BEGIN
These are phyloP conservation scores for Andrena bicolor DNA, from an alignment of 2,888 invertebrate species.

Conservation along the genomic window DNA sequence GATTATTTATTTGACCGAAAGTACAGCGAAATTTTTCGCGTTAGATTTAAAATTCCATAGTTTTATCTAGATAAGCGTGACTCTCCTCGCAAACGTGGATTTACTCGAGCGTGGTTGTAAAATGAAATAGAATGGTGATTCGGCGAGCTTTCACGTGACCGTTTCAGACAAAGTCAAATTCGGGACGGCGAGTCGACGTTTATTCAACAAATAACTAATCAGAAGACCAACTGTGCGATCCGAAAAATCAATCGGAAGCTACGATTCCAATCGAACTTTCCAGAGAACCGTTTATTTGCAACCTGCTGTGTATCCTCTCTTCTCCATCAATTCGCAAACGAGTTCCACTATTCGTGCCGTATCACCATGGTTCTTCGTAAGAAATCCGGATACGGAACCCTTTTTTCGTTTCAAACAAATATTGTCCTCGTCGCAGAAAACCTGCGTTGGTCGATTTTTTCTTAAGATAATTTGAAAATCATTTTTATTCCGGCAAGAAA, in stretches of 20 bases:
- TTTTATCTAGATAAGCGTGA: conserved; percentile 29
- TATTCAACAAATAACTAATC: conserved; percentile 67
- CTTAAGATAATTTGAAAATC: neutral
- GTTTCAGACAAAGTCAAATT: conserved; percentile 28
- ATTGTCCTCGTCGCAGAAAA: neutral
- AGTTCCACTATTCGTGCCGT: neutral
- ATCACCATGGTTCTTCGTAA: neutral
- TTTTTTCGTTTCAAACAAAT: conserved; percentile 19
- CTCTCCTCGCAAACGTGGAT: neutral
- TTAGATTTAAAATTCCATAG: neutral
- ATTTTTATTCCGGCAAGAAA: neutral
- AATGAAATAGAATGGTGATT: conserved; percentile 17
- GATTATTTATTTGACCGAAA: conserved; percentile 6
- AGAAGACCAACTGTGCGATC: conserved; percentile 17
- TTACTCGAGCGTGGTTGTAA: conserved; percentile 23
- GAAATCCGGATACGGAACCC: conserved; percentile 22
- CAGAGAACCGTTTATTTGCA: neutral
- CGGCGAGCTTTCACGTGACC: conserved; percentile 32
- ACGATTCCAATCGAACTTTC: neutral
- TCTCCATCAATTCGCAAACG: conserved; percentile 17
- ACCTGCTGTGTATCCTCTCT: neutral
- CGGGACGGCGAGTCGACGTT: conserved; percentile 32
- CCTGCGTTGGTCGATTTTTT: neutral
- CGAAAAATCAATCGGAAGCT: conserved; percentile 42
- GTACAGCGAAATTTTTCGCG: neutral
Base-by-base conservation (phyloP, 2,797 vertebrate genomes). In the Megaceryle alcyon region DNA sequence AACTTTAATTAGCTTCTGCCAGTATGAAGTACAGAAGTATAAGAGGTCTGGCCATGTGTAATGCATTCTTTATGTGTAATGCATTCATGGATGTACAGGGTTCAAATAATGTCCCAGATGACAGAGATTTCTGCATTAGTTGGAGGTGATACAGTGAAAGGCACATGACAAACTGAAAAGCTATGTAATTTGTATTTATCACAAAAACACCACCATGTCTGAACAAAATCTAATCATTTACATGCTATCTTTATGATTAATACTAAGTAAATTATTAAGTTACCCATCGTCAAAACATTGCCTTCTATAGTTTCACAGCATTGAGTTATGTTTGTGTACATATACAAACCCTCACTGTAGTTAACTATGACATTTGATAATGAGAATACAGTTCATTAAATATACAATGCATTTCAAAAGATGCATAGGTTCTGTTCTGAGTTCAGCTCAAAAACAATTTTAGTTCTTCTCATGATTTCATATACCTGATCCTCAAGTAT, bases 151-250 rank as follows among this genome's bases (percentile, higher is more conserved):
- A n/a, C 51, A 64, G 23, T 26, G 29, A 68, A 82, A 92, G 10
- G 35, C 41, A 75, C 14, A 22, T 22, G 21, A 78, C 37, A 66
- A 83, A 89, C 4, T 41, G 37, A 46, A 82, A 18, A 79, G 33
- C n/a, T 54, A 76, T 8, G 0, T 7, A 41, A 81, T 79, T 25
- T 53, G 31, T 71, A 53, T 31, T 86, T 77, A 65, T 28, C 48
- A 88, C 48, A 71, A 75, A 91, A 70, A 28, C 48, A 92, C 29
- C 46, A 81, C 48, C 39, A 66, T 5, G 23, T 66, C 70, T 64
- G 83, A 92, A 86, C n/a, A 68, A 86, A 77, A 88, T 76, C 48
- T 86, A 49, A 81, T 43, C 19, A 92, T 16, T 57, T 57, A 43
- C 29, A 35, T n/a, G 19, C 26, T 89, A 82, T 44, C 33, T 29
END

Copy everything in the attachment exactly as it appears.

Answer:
These are phyloP conservation scores for Andrena bicolor DNA, from an alignment of 2,888 invertebrate species.

Conservation along the genomic window DNA sequence GATTATTTATTTGACCGAAAGTACAGCGAAATTTTTCGCGTTAGATTTAAAATTCCATAGTTTTATCTAGATAAGCGTGACTCTCCTCGCAAACGTGGATTTACTCGAGCGTGGTTGTAAAATGAAATAGAATGGTGATTCGGCGAGCTTTCACGTGACCGTTTCAGACAAAGTCAAATTCGGGACGGCGAGTCGACGTTTATTCAACAAATAACTAATCAGAAGACCAACTGTGCGATCCGAAAAATCAATCGGAAGCTACGATTCCAATCGAACTTTCCAGAGAACCGTTTATTTGCAACCTGCTGTGTATCCTCTCTTCTCCATCAATTCGCAAACGAGTTCCACTATTCGTGCCGTATCACCATGGTTCTTCGTAAGAAATCCGGATACGGAACCCTTTTTTCGTTTCAAACAAATATTGTCCTCGTCGCAGAAAACCTGCGTTGGTCGATTTTTTCTTAAGATAATTTGAAAATCATTTTTATTCCGGCAAGAAA, in stretches of 20 bases:
- TTTTATCTAGATAAGCGTGA: conserved; percentile 29
- TATTCAACAAATAACTAATC: conserved; percentile 67
- CTTAAGATAATTTGAAAATC: neutral
- GTTTCAGACAAAGTCAAATT: conserved; percentile 28
- ATTGTCCTCGTCGCAGAAAA: neutral
- AGTTCCACTATTCGTGCCGT: neutral
- ATCACCATGGTTCTTCGTAA: neutral
- TTTTTTCGTTTCAAACAAAT: conserved; percentile 19
- CTCTCCTCGCAAACGTGGAT: neutral
- TTAGATTTAAAATTCCATAG: neutral
- ATTTTTATTCCGGCAAGAAA: neutral
- AATGAAATAGAATGGTGATT: conserved; percentile 17
- GATTATTTATTTGACCGAAA: conserved; percentile 6
- AGAAGACCAACTGTGCGATC: conserved; percentile 17
- TTACTCGAGCGTGGTTGTAA: conserved; percentile 23
- GAAATCCGGATACGGAACCC: conserved; percentile 22
- CAGAGAACCGTTTATTTGCA: neutral
- CGGCGAGCTTTCACGTGACC: conserved; percentile 32
- ACGATTCCAATCGAACTTTC: neutral
- TCTCCATCAATTCGCAAACG: conserved; percentile 17
- ACCTGCTGTGTATCCTCTCT: neutral
- CGGGACGGCGAGTCGACGTT: conserved; percentile 32
- CCTGCGTTGGTCGATTTTTT: neutral
- CGAAAAATCAATCGGAAGCT: conserved; percentile 42
- GTACAGCGAAATTTTTCGCG: neutral
Base-by-base conservation (phyloP, 2,797 vertebrate genomes). In the Megaceryle alcyon region DNA sequence AACTTTAATTAGCTTCTGCCAGTATGAAGTACAGAAGTATAAGAGGTCTGGCCATGTGTAATGCATTCTTTATGTGTAATGCATTCATGGATGTACAGGGTTCAAATAATGTCCCAGATGACAGAGATTTCTGCATTAGTTGGAGGTGATACAGTGAAAGGCACATGACAAACTGAAAAGCTATGTAATTTGTATTTATCACAAAAACACCACCATGTCTGAACAAAATCTAATCATTTACATGCTATCTTTATGATTAATACTAAGTAAATTATTAAGTTACCCATCGTCAAAACATTGCCTTCTATAGTTTCACAGCATTGAGTTATGTTTGTGTACATATACAAACCCTCACTGTAGTTAACTATGACATTTGATAATGAGAATACAGTTCATTAAATATACAATGCATTTCAAAAGATGCATAGGTTCTGTTCTGAGTTCAGCTCAAAAACAATTTTAGTTCTTCTCATGATTTCATATACCTGATCCTCAAGTAT, bases 151-250 rank as follows among this genome's bases (percentile, higher is more conserved):
- A n/a, C 51, A 64, G 23, T 26, G 29, A 68, A 82, A 92, G 10
- G 35, C 41, A 75, C 14, A 22, T 22, G 21, A 78, C 37, A 66
- A 83, A 89, C 4, T 41, G 37, A 46, A 82, A 18, A 79, G 33
- C n/a, T 54, A 76, T 8, G 0, T 7, A 41, A 81, T 79, T 25
- T 53, G 31, T 71, A 53, T 31, T 86, T 77, A 65, T 28, C 48
- A 88, C 48, A 71, A 75, A 91, A 70, A 28, C 48, A 92, C 29
- C 46, A 81, C 48, C 39, A 66, T 5, G 23, T 66, C 70, T 64
- G 83, A 92, A 86, C n/a, A 68, A 86, A 77, A 88, T 76, C 48
- T 86, A 49, A 81, T 43, C 19, A 92, T 16, T 57, T 57, A 43
- C 29, A 35, T n/a, G 19, C 26, T 89, A 82, T 44, C 33, T 29